Source:CIMIT, 2020


  1. Key questions should be asked when developing a product and solutions


  • How will it integrate?
  • The products and services should integrate into the existing workflow, but changing clinician behaviour is very difficult. Many experts also discussed the difficulties innovators face when trying to work with or integrate into electronic health record vendors.


  • Who will pay?
  • Even if an innovator figures out the right business proposition to get their product into the market, they may need a national salesforce to shop it around. As one expert explained, many early-stage companies fail to understand the heterogeneity of providers and payers.


  • When will they pay?
  • Sales cycles are long. For example, payers often have plans set out for years in advance, so innovators may have to wait years to receive investment.


  • How will change behaviour?
  • Patients. Clinicians. Getting the attention of the consumer: This is incredibly hard unless you have a strong value proposition.
  • What are the regulatory barriers? For example, device-focused solutions can face lengthy regulatory approvals. Some investors said they avoid products like these altogether due to the added complexity and potential for failure.


  1. Barriers to innovation

The seminar that was held on 7th of March 2018 by Forum for Health Policy that was organized by three members stated Netherlands, Switzerland and Sweden came with the following barriers for innovation and cultural reasons to why innovation in healthcare is slow, below is a list of barriers.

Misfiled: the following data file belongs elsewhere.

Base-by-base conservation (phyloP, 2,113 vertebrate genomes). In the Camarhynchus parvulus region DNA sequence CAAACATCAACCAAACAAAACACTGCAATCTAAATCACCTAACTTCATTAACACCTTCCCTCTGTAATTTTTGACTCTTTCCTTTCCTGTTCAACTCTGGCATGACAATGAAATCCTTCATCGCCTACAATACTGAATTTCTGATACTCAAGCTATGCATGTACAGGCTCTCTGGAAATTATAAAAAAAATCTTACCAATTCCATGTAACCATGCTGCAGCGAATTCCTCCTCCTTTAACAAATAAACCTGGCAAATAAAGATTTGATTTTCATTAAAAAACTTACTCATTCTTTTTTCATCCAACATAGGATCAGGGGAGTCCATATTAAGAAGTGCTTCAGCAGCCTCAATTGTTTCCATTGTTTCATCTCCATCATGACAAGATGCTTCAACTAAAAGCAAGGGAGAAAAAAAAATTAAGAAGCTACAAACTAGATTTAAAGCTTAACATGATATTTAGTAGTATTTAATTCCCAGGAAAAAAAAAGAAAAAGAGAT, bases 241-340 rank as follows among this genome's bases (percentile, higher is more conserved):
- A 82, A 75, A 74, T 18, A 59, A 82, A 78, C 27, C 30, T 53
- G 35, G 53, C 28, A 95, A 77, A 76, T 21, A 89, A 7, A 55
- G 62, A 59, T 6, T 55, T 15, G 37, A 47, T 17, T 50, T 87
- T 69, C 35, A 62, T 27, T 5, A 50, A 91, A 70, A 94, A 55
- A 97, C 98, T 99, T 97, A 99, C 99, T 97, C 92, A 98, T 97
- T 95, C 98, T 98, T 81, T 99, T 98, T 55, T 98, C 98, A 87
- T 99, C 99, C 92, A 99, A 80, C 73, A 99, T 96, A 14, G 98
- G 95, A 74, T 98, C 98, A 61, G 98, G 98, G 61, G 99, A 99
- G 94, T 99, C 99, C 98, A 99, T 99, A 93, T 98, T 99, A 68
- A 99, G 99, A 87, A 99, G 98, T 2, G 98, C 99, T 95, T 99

Old infrastructure and regulations systems are not compatible with patients’ needs and rapid technological development. Rules, regulations and protocols are important in order to guarantee safety and quality but there must be ways for more rapid innovations, much needed by patients. On average, it takes an average of 14 years before insights reach implementation, which makes it difficult to introduce new technologies.

Political fragmentation, as well as highly fragmented systems, hinder innovation, long-term planning and coordination.

Lack of knowledge and cultural scepticism. Most doctors do not know what artificial intelligence (AI) is and there is a fear that AI will replace doctors or that they will be paid less. The process of introducing new knowledge into the system is slow.